About Cavaliers

Cavaliers are playful affectionate sociable fearless gentle patient and adaptable little dogs.

These energetic and loving pets make the perfect addition to any family or for those seeking a dedicated companion, but it must be stressed however these dogs crave human love and should not be left alone for long periods of time, as they thrive on close contact and ongoing interaction.

Origins of the Cavalier Breed

The origins of the Cavalier King Charles Spaniel are deeply rooted in history, harking back to the times of European royalty. This breed's lineage can be traced to small toy spaniels that were popular among nobility in 16th and 17th century England. These charming canines were adored by King Charles II, who even allowed them into royal establishments, giving them their regal moniker.

The breed's association with aristocracy is evident in various paintings from that era, where they often appear as loyal companions to kings and queens. Despite their historical significance, the breed experienced changes over time, leading to the creation of the modern Cavalier King Charles Spaniel.

In the 20th century, efforts were made to distinguish this breed from its close relative, the Pekingese, resulting in its distinctive appearance and characteristics.

Today, the Cavalier King Charles Spaniel stands as a beloved companion dog, embodying a rich legacy of elegance, loyalty, and a connection to royal history.

Mary Queen of Scots King Charles Cavalier
Vet doppler testing

As dog showing emerged as a competitive sport, a transformation occurred within the toy spaniel line. The pursuit of specific aesthetic traits led to the breeding of dogs with flat faces and high-domed skulls, a departure from the original toy spaniels' longer noses. The once-distinct "King Charles" type, known for its regal bearing, began to evolve into a new form.

However, the legacy of the original toy spaniels endured thanks to a pivotal moment at Cruft's in 1926. Rosewell Eldridge, offering prized awards, inspired a dedicated group led by Mrs. Pitt to embark on a deliberate journey of selective breeding. Their goal was to resurrect the nearly forgotten breed that encompassed the longer-nosed and flatter-skulled characteristics reminiscent of the past.

While these dogs shared a connection with the familiar "King Charles," a need arose to distinguish this revived lineage. The name "Cavalier" was adopted, encapsulating the breed's heritage and the resurgence of its unique traits. Swiftly gaining popularity, they achieved separate registration in 1945, marking a significant milestone in their resurgence. The inaugural show followed in 1946, a testament to the breed's renewed presence.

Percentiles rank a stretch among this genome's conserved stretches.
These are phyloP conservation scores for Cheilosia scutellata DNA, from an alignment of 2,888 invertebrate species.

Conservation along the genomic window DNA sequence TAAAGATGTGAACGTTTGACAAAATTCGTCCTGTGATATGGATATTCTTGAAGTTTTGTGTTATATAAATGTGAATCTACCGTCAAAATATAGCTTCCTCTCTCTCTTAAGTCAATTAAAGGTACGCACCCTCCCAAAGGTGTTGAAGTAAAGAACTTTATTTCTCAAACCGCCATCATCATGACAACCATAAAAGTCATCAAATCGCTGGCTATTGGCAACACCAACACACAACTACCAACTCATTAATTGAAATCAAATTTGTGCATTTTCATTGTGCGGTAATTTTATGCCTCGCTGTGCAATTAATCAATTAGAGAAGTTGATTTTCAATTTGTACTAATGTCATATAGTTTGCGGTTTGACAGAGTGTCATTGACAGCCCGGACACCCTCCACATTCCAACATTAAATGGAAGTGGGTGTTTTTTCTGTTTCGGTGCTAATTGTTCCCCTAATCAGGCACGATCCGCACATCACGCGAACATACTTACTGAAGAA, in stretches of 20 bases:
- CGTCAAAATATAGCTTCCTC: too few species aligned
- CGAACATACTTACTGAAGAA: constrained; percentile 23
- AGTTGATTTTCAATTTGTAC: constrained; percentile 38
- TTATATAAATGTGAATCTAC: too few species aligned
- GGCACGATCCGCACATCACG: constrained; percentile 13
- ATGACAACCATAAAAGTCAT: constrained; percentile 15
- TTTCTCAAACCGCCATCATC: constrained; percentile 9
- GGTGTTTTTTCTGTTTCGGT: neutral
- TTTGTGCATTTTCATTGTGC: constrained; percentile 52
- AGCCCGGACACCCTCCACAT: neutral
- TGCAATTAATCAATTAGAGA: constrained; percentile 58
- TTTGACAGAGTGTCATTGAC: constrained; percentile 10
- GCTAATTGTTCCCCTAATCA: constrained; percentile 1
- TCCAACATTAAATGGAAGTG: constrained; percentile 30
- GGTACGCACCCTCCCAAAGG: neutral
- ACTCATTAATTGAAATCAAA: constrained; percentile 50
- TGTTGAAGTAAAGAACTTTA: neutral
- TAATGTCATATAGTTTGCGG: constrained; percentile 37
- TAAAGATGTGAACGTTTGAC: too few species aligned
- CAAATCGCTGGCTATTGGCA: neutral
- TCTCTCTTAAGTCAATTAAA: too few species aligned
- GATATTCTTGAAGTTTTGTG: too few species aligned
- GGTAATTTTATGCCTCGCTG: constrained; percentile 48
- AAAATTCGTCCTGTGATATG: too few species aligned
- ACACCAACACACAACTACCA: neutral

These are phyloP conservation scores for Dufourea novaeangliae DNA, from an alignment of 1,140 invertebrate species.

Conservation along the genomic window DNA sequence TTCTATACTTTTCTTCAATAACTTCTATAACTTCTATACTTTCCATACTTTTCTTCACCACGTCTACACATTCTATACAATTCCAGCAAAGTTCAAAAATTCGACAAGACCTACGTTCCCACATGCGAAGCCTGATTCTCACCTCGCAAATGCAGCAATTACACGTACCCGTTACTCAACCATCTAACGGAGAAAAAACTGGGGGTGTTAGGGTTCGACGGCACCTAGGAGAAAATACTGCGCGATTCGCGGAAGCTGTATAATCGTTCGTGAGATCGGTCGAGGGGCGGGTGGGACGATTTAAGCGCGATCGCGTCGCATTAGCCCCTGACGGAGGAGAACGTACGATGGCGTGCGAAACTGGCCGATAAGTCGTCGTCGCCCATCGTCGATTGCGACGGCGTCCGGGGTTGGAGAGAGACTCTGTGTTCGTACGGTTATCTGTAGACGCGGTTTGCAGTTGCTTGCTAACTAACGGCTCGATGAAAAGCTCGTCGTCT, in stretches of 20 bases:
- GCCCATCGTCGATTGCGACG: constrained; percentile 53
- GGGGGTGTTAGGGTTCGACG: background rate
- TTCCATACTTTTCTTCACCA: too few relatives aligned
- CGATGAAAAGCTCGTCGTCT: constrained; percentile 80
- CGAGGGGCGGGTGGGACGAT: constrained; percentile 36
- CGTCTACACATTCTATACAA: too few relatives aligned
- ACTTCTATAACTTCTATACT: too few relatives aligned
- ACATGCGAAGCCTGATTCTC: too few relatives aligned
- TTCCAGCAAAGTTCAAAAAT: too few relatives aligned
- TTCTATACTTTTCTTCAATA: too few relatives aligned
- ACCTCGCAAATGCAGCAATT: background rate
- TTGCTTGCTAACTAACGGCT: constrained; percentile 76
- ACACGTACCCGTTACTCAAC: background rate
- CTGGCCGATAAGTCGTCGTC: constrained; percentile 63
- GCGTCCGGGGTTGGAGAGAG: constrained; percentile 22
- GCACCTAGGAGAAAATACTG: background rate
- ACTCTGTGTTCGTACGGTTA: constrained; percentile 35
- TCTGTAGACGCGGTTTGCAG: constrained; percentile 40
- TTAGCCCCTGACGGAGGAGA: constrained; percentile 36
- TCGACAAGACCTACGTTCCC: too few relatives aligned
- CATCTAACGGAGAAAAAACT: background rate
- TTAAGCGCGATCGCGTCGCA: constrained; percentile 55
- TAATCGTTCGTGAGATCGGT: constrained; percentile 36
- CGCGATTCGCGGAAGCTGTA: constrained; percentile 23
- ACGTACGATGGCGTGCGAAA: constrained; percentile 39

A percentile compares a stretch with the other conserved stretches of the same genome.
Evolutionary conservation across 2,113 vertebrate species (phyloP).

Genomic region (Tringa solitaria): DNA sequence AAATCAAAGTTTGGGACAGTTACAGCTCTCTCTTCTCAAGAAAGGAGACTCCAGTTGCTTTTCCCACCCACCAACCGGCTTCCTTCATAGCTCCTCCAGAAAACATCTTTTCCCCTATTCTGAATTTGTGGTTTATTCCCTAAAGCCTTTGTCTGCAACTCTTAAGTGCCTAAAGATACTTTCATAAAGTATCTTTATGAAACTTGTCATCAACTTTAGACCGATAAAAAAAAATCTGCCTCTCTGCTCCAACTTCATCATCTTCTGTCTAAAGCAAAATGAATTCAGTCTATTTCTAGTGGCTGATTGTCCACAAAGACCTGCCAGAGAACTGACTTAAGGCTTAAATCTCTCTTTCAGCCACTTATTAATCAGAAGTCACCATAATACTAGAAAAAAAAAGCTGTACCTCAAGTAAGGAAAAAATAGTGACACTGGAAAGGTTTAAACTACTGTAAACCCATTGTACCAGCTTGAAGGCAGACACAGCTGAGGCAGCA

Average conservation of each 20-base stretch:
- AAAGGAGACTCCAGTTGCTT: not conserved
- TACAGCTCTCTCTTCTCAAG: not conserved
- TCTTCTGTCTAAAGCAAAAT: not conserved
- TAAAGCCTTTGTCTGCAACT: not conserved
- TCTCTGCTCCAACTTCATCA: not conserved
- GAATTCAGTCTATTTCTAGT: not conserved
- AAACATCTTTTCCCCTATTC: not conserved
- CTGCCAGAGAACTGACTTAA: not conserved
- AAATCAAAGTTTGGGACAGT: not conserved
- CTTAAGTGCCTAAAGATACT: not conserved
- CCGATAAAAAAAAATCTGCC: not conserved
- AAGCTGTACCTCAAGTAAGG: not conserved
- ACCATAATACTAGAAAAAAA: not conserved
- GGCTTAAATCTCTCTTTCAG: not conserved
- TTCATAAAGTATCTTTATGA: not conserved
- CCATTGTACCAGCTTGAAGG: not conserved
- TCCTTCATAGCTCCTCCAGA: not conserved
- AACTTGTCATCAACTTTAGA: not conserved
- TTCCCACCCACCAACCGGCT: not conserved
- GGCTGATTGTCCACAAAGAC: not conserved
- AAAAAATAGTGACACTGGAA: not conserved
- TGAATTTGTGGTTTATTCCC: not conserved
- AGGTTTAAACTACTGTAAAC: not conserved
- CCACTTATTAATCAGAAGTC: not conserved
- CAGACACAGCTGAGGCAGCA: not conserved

Beyond the show ring, Cavaliers have demonstrated their versatility in various domains. They excel in Obedience, Agility, Fly Ball, and even serve as Therapy dogs, offering comfort and even saving lives.

In recent years, heightened awareness of health concerns prompted a shift towards a more conscientious approach to breeding. The Scottish Cavalier King Charles Spaniel Club now organizes heart and eye clinics, collaborating with specialist vets to uphold rigorous standards. Additionally, the use of MRI scanning has become integral in screening for neurological conditions like Syringomyelia (SM) and Chiari Malformation (CM).

FInd out more information in our health section.

Cavaliers Nature

Known by many as the Royal Spaniel, the Comforter, or the Spaniel Gentle, the Cavalier King Charles Spaniel is arguably the most noble of all toy dogs with soft gentle eyes, quiet dignity, and their genuine love of all things great and small, their loving nature is second to none.

Typically the Cavalier is fearless and has a fun sporting nature, yet they are equally comfortable at home curled up on a couch next to their owner, where their true character of unconditional love comes to the fore.

The Cavaliers' affectionate nature allows for no malice and therefore children and Cavaliers make great friends, often forming life long bonds. Having said that all small children should always be supervised with pets of any kind.

The Cavalier is a dog of unflagging loyalty – though they will often have their favourites, normally whoever feeds them!

They love their food. They thrive as an integral part of family life -  be that within an active family or providing affection for a sole companion the cavalier will gladly live as either "prince or pauper" alongside the individuals or people they love.

The Cavaliers Nature
The Cavalier Breed

The Breed

The Cavalier is a compact small dog measuring between 12-13 inches at the shoulder weighing between 12-18 pounds (5.4 -8.1kg) weight is proportionate to height with a slight variation permissible also varies between male and female.

The coat is long, silky and free from curl, though a slight wave is permissible. Feathering on ears, legs and tail should be long and the feathering on the feet is a feature of the breed.

No trimming or artificial colouring of the dog is permitted; however, it is permissible and often desirable, to remove the hair growing between the pads on the underside of the foot. The Cavalier comes in four colour varieties: Blenheim, Black and Tan, Tri-Coloured and Ruby. Read on to find out more information about breed standards and breed colours.